The race is on 

Now that Marco City MP Michael Pintard has formally announced he will run for leader at the Free National Movement’s (FNM) convention on November 27, all three FNM Grand Bahama MPs are in the race.

In addition to Pintard, Central Grand Bahama MP Iram Lewis and East Grand Bahama MP Kwasi Thompson are seeking to replace former Prime Minister Dr. Hubert Minnis as leader of the now opposition party.

The leadership options are far from impressive, but there is a consensus that the party can’t get worse than Minnis.

The former prime minister took a gamble in calling an election eight months before one was constitutionally due and lost big.

In 2017, the FNM won 35 of the 39 seats in the House of Assembly, but lost three of its members along the way, with Golden Isles MP Vaughn Miller, Centreville MP Reece Chipman and Nassau Village MP Halson Moultrie all leaving the party in the last term.

And while he did not leave the FNM, Pineridge MP Rev. Frederick McAlpine was many times a fiercer critic of the Minnis administration than the then opposition.

Only Miller, who joined the Progressive Liberal Party (PLP), was re-elected on September 16. 

Only two of Minnis’ former Cabinet ministers who had held seats in the last term were voted back in: Lewis and Pintard. Thompson had previously served as a senator.

In the days and weeks after the recent election, Minnis had been coy about whether he would seek to hold onto the party’s leadership, with many FNMs reporting that he had been making calls, soliciting support to stay on as leader.

His recent announcement that he will not seek to do so, reportedly came after it became clear that he would have serious trouble winning the leadership election.

Interestingly, that statement from Minnis came just hours after former Prime Minister Hubert Ingraham told reporters that there was no chance that Minnis will emerge leader after the election later this month.

After the party elects a new leader, it is expected that that person will become the leader of the official opposition, further isolating the once-powerful competent authority who had repeatedly declared that the Bahamian people will deliver for him another term in which he could fulfill the many promises he made prior to the 2017 general election.

With the defeat of Minnis and the FNM on September 16, the Minnis era came to an end.

Minnis had largely been viewed as a divisive leader, isolating those in his party and in his Cabinet who did not pledge unwavering loyalty to him.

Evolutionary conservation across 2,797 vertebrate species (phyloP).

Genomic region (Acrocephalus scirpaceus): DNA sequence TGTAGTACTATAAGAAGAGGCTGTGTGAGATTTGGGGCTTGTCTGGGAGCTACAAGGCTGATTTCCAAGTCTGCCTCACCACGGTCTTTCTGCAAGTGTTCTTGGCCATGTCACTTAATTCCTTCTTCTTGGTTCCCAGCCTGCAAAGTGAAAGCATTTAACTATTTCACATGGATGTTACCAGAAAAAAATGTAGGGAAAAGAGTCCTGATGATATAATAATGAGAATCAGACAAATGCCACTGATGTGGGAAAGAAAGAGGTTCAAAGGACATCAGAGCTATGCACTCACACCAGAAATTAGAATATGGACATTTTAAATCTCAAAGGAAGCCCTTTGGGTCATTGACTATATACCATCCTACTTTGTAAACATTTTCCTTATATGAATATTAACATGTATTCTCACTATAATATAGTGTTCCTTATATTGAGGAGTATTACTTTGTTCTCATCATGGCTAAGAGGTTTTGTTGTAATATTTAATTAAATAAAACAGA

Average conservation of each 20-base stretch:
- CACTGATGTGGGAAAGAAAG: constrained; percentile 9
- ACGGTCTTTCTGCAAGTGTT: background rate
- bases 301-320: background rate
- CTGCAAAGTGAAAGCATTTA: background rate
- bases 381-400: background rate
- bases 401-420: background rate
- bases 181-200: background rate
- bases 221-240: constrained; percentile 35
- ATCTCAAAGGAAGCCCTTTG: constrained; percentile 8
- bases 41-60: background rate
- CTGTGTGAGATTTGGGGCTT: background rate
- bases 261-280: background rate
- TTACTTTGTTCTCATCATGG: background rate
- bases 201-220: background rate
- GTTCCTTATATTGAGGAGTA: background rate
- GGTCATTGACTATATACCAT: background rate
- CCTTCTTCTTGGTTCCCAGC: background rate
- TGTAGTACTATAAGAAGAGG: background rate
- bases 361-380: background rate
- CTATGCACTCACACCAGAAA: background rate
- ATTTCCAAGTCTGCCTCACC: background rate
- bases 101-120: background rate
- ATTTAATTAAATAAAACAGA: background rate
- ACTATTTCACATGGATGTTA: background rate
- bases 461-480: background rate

It is an open secret that he was not a Pintard fan, though he tolerated the former FNM chairman in his Cabinet. 

Minnis did little to foster unity among all factions of the FNM and was not a unifier on the national stage either.

The uneven application of policies to fight the COVID-19 pandemic, a few significant policy missteps, and the arrogant refusal to consistently demonstrate the science driving the decisions made, became fatal for the Minnis administration and for its leader.

As his ministers rallied around him, even while some quietly admitted Minnis was a tough sell, the FNM leader led his party to a humiliating loss.

The party is now left to pick up the pieces and seek to position itself as a viable force once again.

It will do this without Minnis having a stronghold as he once had. He became leader by accident of history, rising to the top spot simply because the FNM had few options for leader after Hubert Ingraham went into retirement following the 2017 loss. 

It faces a similar scenario today as the party’s options in Parliament are limited.

While Thompson is seen by many to be Minnis’ horse in the race, Pintard is widely viewed as the front runner. Many want a serious alternative to Minnis, and someone who is a unifier, not a Minnis surrogate.

Many FNMs accept that the leader must have a seat in the House if he or she is to have any real impact, and a strong and respected voice in the national arena.

There will undoubtedly be other FNM leadership races later in the term, at which time others, including those who do not have a seat in the House, might enter the race.

For now, the Grand Bahama men are preparing to battle it out on the convention floor. 

It will be interesting to see whether the victor is able to get a strong grip on the party and become a formidable leader, who is finally able to unify the FNM and refocus it on its core values and founding principles.

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